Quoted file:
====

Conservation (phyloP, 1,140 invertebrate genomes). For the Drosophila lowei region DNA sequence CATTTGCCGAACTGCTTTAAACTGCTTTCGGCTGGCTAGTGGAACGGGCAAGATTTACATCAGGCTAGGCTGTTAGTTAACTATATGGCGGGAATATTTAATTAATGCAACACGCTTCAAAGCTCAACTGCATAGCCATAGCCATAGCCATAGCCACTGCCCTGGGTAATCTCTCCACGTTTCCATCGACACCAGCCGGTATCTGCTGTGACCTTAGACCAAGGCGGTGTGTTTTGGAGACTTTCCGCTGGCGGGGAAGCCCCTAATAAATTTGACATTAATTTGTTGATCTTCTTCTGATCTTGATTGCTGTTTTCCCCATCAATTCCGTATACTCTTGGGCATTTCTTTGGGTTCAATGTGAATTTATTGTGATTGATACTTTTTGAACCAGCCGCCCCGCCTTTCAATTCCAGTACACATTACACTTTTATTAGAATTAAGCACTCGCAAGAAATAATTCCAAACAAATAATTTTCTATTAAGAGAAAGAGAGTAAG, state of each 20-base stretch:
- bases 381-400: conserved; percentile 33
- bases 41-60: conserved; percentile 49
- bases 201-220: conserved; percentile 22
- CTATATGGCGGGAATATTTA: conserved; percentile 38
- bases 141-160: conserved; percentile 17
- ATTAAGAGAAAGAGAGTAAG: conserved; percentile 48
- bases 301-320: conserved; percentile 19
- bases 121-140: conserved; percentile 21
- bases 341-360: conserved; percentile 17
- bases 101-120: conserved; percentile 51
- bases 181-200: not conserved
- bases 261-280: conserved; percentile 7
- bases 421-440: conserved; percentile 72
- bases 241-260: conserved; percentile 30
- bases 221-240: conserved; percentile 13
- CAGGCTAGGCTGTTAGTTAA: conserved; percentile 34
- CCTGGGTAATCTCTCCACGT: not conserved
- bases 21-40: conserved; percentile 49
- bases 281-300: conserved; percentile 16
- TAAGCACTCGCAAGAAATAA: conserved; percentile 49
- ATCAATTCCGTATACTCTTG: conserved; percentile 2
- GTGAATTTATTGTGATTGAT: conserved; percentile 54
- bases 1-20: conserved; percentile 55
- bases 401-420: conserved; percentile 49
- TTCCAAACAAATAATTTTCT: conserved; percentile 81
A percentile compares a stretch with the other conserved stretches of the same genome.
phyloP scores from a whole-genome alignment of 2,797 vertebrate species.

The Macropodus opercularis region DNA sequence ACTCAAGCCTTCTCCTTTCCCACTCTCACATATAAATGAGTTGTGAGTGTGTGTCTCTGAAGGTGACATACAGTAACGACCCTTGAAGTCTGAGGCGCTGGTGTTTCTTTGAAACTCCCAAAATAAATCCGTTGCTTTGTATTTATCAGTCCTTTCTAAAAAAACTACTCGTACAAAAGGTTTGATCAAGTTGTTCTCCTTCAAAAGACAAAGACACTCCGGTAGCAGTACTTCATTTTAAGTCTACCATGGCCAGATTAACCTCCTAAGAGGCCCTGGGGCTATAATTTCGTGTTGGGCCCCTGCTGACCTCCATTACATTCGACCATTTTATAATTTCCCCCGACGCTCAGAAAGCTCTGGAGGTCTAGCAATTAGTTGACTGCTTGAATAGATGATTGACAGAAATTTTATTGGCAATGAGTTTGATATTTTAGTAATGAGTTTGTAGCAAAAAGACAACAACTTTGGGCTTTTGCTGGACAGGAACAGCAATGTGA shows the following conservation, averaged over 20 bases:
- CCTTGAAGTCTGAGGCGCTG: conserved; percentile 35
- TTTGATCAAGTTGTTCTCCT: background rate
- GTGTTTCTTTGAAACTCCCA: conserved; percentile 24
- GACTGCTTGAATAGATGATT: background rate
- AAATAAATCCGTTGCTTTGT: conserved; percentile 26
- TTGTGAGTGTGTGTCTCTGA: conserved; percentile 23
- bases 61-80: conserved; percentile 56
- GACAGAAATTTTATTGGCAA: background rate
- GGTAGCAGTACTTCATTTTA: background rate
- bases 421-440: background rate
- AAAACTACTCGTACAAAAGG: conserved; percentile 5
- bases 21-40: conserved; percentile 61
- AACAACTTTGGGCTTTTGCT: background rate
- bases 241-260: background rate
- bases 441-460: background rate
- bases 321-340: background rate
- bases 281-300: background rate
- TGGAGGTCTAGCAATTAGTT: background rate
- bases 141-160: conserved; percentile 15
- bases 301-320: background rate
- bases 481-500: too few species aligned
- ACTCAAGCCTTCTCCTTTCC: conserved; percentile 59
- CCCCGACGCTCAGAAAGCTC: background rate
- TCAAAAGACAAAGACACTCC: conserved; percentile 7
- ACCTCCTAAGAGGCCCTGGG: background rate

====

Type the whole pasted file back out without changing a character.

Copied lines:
Conservation (phyloP, 1,140 invertebrate genomes). For the Drosophila lowei region DNA sequence CATTTGCCGAACTGCTTTAAACTGCTTTCGGCTGGCTAGTGGAACGGGCAAGATTTACATCAGGCTAGGCTGTTAGTTAACTATATGGCGGGAATATTTAATTAATGCAACACGCTTCAAAGCTCAACTGCATAGCCATAGCCATAGCCATAGCCACTGCCCTGGGTAATCTCTCCACGTTTCCATCGACACCAGCCGGTATCTGCTGTGACCTTAGACCAAGGCGGTGTGTTTTGGAGACTTTCCGCTGGCGGGGAAGCCCCTAATAAATTTGACATTAATTTGTTGATCTTCTTCTGATCTTGATTGCTGTTTTCCCCATCAATTCCGTATACTCTTGGGCATTTCTTTGGGTTCAATGTGAATTTATTGTGATTGATACTTTTTGAACCAGCCGCCCCGCCTTTCAATTCCAGTACACATTACACTTTTATTAGAATTAAGCACTCGCAAGAAATAATTCCAAACAAATAATTTTCTATTAAGAGAAAGAGAGTAAG, state of each 20-base stretch:
- bases 381-400: conserved; percentile 33
- bases 41-60: conserved; percentile 49
- bases 201-220: conserved; percentile 22
- CTATATGGCGGGAATATTTA: conserved; percentile 38
- bases 141-160: conserved; percentile 17
- ATTAAGAGAAAGAGAGTAAG: conserved; percentile 48
- bases 301-320: conserved; percentile 19
- bases 121-140: conserved; percentile 21
- bases 341-360: conserved; percentile 17
- bases 101-120: conserved; percentile 51
- bases 181-200: not conserved
- bases 261-280: conserved; percentile 7
- bases 421-440: conserved; percentile 72
- bases 241-260: conserved; percentile 30
- bases 221-240: conserved; percentile 13
- CAGGCTAGGCTGTTAGTTAA: conserved; percentile 34
- CCTGGGTAATCTCTCCACGT: not conserved
- bases 21-40: conserved; percentile 49
- bases 281-300: conserved; percentile 16
- TAAGCACTCGCAAGAAATAA: conserved; percentile 49
- ATCAATTCCGTATACTCTTG: conserved; percentile 2
- GTGAATTTATTGTGATTGAT: conserved; percentile 54
- bases 1-20: conserved; percentile 55
- bases 401-420: conserved; percentile 49
- TTCCAAACAAATAATTTTCT: conserved; percentile 81
A percentile compares a stretch with the other conserved stretches of the same genome.
phyloP scores from a whole-genome alignment of 2,797 vertebrate species.

The Macropodus opercularis region DNA sequence ACTCAAGCCTTCTCCTTTCCCACTCTCACATATAAATGAGTTGTGAGTGTGTGTCTCTGAAGGTGACATACAGTAACGACCCTTGAAGTCTGAGGCGCTGGTGTTTCTTTGAAACTCCCAAAATAAATCCGTTGCTTTGTATTTATCAGTCCTTTCTAAAAAAACTACTCGTACAAAAGGTTTGATCAAGTTGTTCTCCTTCAAAAGACAAAGACACTCCGGTAGCAGTACTTCATTTTAAGTCTACCATGGCCAGATTAACCTCCTAAGAGGCCCTGGGGCTATAATTTCGTGTTGGGCCCCTGCTGACCTCCATTACATTCGACCATTTTATAATTTCCCCCGACGCTCAGAAAGCTCTGGAGGTCTAGCAATTAGTTGACTGCTTGAATAGATGATTGACAGAAATTTTATTGGCAATGAGTTTGATATTTTAGTAATGAGTTTGTAGCAAAAAGACAACAACTTTGGGCTTTTGCTGGACAGGAACAGCAATGTGA shows the following conservation, averaged over 20 bases:
- CCTTGAAGTCTGAGGCGCTG: conserved; percentile 35
- TTTGATCAAGTTGTTCTCCT: background rate
- GTGTTTCTTTGAAACTCCCA: conserved; percentile 24
- GACTGCTTGAATAGATGATT: background rate
- AAATAAATCCGTTGCTTTGT: conserved; percentile 26
- TTGTGAGTGTGTGTCTCTGA: conserved; percentile 23
- bases 61-80: conserved; percentile 56
- GACAGAAATTTTATTGGCAA: background rate
- GGTAGCAGTACTTCATTTTA: background rate
- bases 421-440: background rate
- AAAACTACTCGTACAAAAGG: conserved; percentile 5
- bases 21-40: conserved; percentile 61
- AACAACTTTGGGCTTTTGCT: background rate
- bases 241-260: background rate
- bases 441-460: background rate
- bases 321-340: background rate
- bases 281-300: background rate
- TGGAGGTCTAGCAATTAGTT: background rate
- bases 141-160: conserved; percentile 15
- bases 301-320: background rate
- bases 481-500: too few species aligned
- ACTCAAGCCTTCTCCTTTCC: conserved; percentile 59
- CCCCGACGCTCAGAAAGCTC: background rate
- TCAAAAGACAAAGACACTCC: conserved; percentile 7
- ACCTCCTAAGAGGCCCTGGG: background rate